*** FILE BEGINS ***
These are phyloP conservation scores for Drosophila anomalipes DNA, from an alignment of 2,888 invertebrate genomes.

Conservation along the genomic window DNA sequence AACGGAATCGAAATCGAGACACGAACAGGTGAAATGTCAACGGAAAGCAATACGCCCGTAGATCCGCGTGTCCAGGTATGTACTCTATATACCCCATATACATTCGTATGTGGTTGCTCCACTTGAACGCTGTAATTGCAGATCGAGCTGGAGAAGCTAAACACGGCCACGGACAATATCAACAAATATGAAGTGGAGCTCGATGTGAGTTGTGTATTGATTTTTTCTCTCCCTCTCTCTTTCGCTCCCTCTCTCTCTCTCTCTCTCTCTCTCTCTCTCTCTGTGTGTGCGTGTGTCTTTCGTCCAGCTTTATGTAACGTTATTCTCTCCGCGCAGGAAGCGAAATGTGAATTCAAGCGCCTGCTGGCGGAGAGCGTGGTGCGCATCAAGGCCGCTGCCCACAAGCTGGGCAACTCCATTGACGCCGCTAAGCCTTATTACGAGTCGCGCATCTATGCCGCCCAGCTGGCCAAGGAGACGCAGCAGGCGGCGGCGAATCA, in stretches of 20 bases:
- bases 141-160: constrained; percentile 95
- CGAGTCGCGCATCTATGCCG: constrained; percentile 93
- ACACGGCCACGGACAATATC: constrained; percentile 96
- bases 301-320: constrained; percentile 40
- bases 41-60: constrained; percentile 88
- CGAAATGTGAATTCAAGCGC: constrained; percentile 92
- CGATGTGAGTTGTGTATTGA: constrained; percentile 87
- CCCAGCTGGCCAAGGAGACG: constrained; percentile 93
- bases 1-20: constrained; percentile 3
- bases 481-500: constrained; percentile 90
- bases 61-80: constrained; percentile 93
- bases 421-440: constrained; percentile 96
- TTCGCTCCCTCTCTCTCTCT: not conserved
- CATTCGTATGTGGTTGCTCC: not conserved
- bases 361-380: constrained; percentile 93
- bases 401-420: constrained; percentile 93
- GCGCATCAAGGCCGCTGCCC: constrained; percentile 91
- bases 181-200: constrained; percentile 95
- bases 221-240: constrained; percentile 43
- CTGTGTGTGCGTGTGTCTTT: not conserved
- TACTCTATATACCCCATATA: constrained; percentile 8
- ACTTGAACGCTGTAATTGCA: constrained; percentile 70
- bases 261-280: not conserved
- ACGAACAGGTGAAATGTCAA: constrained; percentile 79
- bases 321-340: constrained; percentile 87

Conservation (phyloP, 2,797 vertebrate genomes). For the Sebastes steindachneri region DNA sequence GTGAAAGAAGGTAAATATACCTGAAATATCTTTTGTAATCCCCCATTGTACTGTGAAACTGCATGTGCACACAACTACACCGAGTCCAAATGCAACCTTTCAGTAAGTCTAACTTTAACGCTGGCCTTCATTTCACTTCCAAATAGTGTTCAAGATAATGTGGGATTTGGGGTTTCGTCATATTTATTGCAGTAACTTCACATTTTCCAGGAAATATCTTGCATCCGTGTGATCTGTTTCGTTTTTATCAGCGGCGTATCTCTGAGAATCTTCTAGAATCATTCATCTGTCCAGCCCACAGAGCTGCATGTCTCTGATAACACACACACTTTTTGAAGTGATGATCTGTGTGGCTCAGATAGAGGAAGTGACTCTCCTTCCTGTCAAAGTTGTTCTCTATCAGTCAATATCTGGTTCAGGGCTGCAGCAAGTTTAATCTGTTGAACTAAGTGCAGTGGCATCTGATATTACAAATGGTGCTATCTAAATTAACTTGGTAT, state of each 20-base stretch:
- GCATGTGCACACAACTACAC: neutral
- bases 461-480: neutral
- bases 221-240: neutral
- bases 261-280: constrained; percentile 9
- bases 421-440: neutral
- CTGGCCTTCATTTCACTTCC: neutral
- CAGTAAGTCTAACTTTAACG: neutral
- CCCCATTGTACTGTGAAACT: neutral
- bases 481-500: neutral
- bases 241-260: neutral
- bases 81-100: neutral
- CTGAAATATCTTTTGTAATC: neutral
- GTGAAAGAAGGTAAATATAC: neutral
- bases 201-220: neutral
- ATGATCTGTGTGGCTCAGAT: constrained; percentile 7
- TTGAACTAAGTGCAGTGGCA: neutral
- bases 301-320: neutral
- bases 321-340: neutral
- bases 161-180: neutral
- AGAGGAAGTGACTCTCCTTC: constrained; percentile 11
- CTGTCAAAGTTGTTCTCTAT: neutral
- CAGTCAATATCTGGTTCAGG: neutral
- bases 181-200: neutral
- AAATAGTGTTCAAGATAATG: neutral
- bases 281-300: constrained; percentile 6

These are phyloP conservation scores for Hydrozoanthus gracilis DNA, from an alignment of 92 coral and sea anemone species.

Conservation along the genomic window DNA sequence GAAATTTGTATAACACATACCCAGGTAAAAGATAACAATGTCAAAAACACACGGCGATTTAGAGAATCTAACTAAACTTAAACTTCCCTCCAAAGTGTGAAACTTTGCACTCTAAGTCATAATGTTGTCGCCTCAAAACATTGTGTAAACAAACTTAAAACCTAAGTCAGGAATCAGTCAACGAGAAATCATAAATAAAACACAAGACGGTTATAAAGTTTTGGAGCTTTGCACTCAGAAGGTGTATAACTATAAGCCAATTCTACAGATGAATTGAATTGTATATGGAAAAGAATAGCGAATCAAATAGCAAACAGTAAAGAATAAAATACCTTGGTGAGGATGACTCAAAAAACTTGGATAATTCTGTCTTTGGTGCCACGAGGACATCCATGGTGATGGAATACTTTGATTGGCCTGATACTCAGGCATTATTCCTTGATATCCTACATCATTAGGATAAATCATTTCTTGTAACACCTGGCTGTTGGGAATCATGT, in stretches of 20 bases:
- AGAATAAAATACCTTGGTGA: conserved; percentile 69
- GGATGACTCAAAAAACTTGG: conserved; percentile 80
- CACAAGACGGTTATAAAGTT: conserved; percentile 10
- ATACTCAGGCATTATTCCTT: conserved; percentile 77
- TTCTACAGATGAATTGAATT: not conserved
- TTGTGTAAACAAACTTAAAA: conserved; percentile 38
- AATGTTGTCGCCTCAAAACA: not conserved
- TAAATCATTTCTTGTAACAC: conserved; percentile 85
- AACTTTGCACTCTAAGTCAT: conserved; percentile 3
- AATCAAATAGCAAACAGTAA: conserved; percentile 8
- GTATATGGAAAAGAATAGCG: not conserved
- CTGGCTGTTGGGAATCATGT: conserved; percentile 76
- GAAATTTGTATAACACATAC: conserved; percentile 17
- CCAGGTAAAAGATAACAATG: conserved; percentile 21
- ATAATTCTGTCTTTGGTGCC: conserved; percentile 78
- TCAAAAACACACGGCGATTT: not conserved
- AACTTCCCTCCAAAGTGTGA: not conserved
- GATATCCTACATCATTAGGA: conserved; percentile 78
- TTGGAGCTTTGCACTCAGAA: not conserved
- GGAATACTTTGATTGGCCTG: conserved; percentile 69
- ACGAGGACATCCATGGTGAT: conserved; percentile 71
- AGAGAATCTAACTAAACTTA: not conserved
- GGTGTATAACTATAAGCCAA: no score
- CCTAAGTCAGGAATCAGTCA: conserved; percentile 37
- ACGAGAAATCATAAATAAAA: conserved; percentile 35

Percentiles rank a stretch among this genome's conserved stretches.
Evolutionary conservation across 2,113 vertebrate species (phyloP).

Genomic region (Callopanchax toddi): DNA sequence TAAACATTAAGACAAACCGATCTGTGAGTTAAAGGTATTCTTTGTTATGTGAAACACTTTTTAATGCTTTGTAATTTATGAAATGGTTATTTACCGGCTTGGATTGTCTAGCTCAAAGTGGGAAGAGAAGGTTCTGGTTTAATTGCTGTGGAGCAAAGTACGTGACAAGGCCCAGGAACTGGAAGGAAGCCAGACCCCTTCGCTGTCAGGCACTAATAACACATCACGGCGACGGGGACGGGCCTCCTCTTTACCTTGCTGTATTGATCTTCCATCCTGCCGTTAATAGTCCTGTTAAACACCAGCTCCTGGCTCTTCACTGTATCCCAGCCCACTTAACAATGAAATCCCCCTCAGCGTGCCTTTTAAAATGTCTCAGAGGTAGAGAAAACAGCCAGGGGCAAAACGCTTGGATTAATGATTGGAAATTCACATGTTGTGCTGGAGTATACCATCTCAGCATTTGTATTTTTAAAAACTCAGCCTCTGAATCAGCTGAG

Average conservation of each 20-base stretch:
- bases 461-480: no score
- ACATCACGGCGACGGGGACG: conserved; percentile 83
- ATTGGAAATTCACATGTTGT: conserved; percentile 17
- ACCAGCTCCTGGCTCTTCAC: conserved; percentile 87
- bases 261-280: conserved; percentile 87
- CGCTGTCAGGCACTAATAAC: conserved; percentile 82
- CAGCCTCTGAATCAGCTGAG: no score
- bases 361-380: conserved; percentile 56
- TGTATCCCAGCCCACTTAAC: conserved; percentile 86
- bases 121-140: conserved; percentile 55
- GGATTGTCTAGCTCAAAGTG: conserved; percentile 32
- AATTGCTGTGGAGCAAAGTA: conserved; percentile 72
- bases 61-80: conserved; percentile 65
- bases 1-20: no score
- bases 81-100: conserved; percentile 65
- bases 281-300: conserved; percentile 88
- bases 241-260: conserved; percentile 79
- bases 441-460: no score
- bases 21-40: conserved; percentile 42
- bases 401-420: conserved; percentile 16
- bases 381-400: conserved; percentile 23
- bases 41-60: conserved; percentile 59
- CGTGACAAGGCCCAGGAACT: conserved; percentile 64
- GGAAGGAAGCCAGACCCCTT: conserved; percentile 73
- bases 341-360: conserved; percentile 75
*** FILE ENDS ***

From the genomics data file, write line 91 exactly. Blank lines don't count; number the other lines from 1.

- CAGCCTCTGAATCAGCTGAG: no score